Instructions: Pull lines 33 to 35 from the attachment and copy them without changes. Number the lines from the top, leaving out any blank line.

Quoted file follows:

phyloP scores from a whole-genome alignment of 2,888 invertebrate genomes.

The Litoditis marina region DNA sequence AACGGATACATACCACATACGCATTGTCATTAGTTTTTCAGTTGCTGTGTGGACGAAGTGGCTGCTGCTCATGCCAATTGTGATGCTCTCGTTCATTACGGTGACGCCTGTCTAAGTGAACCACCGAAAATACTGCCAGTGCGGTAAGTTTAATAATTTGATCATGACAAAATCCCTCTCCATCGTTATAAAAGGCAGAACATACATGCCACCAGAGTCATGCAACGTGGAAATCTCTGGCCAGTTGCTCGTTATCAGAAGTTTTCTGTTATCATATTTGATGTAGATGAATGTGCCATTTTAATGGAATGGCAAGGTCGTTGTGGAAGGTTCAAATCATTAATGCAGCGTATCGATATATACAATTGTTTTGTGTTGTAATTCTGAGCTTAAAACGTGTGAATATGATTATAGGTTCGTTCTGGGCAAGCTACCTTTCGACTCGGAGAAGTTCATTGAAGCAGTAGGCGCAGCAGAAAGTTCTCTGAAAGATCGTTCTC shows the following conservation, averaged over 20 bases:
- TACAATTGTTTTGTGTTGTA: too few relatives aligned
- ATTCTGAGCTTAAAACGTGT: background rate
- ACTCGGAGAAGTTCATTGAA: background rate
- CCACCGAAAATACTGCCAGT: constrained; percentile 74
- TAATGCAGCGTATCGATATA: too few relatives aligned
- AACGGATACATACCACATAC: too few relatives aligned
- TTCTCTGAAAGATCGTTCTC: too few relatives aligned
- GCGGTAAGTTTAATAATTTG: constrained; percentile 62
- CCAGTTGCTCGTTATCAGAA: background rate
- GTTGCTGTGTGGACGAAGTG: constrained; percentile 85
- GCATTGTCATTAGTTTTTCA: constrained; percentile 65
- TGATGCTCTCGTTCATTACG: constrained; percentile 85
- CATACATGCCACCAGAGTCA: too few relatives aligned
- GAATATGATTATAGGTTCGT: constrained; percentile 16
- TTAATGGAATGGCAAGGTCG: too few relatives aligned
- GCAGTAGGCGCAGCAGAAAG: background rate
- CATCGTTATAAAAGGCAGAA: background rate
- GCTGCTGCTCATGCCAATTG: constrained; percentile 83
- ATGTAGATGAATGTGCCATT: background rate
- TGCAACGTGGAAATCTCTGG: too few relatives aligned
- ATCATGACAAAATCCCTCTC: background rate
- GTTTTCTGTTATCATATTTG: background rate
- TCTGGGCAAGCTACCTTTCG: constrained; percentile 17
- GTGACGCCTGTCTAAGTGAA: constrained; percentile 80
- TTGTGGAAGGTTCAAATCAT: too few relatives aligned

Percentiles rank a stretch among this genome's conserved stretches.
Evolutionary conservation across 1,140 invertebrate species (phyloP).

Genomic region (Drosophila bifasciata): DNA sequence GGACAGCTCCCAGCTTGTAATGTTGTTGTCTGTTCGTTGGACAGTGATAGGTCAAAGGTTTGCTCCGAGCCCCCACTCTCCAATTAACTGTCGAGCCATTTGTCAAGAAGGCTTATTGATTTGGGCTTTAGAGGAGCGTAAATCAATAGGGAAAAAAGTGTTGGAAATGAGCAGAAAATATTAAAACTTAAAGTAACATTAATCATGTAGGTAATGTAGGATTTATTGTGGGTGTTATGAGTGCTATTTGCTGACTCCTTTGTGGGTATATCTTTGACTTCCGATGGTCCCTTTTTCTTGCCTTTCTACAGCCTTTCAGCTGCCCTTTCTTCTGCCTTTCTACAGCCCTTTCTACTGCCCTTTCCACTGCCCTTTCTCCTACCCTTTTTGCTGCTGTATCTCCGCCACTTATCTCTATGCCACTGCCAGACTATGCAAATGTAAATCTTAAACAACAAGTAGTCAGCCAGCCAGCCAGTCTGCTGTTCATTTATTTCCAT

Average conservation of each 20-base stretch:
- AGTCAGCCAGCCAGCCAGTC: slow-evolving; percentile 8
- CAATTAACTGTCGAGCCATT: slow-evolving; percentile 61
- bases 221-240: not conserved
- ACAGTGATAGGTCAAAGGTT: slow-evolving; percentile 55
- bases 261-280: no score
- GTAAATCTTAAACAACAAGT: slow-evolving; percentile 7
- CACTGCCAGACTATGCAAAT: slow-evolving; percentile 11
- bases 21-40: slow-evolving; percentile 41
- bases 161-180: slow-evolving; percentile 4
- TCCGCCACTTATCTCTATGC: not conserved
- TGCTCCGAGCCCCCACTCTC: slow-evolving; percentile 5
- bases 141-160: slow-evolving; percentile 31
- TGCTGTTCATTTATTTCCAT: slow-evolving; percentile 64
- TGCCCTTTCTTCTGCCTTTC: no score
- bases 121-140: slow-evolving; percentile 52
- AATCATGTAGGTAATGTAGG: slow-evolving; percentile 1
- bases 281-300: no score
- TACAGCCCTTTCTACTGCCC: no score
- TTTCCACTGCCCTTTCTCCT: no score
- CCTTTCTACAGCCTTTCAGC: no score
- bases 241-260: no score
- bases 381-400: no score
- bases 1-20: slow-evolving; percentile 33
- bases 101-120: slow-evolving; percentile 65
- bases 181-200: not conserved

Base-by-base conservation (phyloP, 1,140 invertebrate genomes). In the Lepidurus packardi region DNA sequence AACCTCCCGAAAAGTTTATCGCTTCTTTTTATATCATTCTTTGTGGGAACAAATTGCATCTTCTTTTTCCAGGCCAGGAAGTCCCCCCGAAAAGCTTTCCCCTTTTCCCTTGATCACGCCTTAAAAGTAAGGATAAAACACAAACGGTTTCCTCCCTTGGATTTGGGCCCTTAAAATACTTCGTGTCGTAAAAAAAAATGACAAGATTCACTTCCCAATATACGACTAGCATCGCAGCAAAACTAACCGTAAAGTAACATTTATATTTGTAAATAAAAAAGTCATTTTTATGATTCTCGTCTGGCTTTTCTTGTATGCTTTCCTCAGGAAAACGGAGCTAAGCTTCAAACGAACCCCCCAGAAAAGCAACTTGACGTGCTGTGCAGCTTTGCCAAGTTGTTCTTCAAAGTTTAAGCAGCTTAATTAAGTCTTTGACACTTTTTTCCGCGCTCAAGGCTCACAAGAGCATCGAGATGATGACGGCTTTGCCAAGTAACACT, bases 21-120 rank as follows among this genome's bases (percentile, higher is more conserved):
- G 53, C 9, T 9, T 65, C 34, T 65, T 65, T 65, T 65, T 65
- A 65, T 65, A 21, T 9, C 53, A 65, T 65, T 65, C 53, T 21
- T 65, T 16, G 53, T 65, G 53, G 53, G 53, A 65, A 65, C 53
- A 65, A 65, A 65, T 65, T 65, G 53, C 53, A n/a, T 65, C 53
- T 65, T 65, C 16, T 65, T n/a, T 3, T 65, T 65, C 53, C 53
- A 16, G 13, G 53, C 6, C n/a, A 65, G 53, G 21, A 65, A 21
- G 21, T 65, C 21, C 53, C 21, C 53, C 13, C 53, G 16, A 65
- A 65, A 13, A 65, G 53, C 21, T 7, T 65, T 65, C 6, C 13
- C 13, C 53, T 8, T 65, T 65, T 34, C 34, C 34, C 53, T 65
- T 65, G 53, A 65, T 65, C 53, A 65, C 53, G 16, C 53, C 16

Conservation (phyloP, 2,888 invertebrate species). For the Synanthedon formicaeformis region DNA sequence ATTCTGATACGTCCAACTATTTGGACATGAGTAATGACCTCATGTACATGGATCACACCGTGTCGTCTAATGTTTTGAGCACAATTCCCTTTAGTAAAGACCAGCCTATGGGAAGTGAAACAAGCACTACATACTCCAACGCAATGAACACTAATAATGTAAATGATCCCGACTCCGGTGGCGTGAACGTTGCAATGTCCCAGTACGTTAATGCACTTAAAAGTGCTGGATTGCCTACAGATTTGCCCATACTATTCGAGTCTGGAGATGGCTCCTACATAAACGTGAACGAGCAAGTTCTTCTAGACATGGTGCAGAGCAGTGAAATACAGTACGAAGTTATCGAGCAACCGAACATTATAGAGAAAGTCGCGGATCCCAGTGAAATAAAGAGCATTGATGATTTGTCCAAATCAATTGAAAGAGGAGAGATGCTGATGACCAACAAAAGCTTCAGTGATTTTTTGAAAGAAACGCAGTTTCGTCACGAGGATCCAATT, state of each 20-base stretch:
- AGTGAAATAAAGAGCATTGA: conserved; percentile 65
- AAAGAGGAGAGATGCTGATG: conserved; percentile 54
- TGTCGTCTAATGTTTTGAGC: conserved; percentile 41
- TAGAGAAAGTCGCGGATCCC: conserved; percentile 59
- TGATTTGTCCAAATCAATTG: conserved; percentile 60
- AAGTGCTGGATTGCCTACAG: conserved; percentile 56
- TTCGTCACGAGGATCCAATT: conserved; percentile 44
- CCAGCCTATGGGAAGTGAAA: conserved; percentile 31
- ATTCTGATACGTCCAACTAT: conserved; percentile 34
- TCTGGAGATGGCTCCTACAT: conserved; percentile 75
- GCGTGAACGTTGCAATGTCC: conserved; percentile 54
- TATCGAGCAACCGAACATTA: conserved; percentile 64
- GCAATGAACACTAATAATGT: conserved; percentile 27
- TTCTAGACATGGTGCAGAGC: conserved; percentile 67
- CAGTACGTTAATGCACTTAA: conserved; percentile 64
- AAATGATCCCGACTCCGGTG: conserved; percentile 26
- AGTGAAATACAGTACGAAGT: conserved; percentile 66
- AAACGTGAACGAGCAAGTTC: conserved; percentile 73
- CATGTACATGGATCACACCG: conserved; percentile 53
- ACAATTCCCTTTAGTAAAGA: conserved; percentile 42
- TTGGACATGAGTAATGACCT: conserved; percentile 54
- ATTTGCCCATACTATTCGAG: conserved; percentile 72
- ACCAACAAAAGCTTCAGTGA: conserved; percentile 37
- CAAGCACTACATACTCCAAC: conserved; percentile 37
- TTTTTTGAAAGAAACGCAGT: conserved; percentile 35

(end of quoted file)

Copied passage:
- CAATTAACTGTCGAGCCATT: slow-evolving; percentile 61
- bases 221-240: not conserved
- ACAGTGATAGGTCAAAGGTT: slow-evolving; percentile 55